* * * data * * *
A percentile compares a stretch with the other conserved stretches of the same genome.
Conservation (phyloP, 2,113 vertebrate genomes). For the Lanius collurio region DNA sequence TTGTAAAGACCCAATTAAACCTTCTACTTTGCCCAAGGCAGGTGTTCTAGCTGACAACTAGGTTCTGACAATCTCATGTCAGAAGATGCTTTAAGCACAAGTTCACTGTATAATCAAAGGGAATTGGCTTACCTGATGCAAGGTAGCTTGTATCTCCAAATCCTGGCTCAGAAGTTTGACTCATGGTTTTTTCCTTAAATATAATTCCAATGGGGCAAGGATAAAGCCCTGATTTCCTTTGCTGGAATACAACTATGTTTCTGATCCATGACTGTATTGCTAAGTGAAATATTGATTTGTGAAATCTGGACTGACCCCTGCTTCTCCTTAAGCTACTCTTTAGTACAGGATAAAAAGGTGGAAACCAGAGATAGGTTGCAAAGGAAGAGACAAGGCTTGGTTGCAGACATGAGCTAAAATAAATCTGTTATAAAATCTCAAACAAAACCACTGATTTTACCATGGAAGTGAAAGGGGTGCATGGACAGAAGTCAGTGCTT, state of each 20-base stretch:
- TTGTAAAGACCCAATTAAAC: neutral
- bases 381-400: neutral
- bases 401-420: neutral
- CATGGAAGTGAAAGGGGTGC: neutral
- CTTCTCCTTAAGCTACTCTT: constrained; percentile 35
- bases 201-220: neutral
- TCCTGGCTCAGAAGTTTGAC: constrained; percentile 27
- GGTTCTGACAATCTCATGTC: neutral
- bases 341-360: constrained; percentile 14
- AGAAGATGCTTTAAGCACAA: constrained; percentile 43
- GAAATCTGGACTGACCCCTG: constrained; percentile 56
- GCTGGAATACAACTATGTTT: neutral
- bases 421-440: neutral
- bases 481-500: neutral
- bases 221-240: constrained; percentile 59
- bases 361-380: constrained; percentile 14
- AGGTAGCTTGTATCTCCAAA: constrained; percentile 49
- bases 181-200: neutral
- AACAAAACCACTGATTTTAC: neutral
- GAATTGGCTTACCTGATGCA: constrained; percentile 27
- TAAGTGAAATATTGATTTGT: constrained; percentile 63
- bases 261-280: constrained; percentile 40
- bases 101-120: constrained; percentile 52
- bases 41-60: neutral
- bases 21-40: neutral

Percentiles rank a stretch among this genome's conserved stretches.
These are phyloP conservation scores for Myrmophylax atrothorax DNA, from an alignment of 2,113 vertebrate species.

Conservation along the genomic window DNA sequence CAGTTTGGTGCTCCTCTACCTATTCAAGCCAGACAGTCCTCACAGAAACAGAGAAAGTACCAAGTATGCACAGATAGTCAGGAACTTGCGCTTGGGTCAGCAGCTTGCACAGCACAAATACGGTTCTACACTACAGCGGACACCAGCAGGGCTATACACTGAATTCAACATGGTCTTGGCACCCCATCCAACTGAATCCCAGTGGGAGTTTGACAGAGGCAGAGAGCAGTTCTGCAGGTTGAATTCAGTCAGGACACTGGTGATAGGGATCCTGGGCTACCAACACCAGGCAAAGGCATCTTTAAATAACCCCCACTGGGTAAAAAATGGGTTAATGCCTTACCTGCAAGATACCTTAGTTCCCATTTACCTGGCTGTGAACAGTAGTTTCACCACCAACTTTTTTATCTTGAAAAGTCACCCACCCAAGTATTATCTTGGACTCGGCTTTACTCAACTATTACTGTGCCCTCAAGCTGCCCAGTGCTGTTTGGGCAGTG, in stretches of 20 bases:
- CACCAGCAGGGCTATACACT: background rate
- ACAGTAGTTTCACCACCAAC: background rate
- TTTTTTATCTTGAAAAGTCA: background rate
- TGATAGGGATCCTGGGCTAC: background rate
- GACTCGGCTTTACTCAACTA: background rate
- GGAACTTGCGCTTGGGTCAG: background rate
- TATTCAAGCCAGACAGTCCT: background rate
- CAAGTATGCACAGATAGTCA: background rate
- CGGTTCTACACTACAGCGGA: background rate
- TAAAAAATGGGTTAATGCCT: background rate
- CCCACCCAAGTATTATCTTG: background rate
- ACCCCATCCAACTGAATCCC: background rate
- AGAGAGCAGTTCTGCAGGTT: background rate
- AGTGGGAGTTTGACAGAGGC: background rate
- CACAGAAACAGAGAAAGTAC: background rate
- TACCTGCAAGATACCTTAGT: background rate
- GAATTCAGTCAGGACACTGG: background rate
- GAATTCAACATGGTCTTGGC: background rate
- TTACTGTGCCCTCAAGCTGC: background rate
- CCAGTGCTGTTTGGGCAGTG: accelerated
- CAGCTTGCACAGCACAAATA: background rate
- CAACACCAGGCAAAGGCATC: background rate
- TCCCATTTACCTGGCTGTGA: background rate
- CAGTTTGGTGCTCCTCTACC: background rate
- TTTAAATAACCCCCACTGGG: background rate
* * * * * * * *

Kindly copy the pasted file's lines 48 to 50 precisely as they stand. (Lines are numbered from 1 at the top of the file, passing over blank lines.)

- GAATTCAACATGGTCTTGGC: background rate
- TTACTGTGCCCTCAAGCTGC: background rate
- CCAGTGCTGTTTGGGCAGTG: accelerated